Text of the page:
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Elbit Unveils Skylark UAS with Hybrid Power

 - February 16, 2022, 3:00 AM
In service with armies around the world, the Skylark is primarily used to stream battlefield video to a ground control station to support ground forces. The new Hybrid version can remain on station in this role for at least three times longer than earlier variants. (Photo: Elbit Systems)

Elbit Systems has unveiled the latest member of its Skylark small tactical unmanned aerial system (STUAS) family. As its name suggests, the Skylark 3 Hybrid introduces a hybrid propulsion system that marries an electric motor with an internal combustion engine. The result is a three-fold increase in endurance to 18 hours without any change in size or weight, in turn significantly enhancing mission effectiveness and cost-efficiency.

In a typical mission profile the STUAS would use its combustion engine to transit rapidly to the area of interest, before switching to the electric motor for long-endurance, quiet patrol. The hybrid nature of the propulsion system also provides redundancy should one or other of the motors fail, increasing mission reliability and safety. From an operational viewpoint the increased endurance translates into increased loiter time over the area of interest, and reduces the number of platforms required to perform set surveillance missions.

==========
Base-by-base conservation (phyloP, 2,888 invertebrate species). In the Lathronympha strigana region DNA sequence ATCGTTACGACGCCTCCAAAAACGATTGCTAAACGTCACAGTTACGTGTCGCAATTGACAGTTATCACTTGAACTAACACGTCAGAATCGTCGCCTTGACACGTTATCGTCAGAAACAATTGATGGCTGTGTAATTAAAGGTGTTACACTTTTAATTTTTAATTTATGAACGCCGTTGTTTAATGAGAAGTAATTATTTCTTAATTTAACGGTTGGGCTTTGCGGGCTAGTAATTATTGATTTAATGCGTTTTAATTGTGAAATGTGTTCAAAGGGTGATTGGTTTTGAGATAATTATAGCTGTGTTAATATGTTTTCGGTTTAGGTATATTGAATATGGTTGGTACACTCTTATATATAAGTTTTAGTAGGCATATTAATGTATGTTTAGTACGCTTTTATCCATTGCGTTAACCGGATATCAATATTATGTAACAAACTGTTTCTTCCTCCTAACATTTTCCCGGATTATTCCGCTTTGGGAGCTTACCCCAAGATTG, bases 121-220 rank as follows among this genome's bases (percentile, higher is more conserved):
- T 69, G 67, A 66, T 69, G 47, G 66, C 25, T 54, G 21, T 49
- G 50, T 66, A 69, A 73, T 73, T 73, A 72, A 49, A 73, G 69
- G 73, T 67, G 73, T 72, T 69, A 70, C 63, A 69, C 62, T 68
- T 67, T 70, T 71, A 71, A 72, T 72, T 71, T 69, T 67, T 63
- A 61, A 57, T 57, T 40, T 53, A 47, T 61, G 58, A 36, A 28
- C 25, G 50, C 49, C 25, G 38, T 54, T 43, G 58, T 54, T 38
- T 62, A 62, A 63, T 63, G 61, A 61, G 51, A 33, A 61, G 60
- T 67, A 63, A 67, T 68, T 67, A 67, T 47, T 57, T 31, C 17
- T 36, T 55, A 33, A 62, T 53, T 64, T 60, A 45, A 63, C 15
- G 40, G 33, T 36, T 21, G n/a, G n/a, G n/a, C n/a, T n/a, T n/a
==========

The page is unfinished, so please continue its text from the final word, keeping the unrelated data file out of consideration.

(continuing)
Entering service with the Isreali armed forces in 2008, the Skylark STUAS is intended for both dismounted and vehicle-launched operations in support of ground forces, and to date 27 countries have ordered it. Elbit produced it in three major iterative versions, the latest of which—the Skylark 3—it unveiled in 2016. It has a 4.7-meter wingspan and weighs 50 kg at takeoff. Service ceiling is 12,000 ft and range is around 120 km.

The Skylark 3 can carry two payloads and features “plug and play” interfaces so that personnel can rapidly reconfigure it in the field. The range of available palyoads includes high-resolution electro-optical sensors, electronic and communications intelligence systems, and laser designators. A crew of two is required to launch the STUAS from a pneumatic launcher, which can be installed on a vehicle or naval vessel. The ground control station can be used to manage two Skylark 3s simultaneously.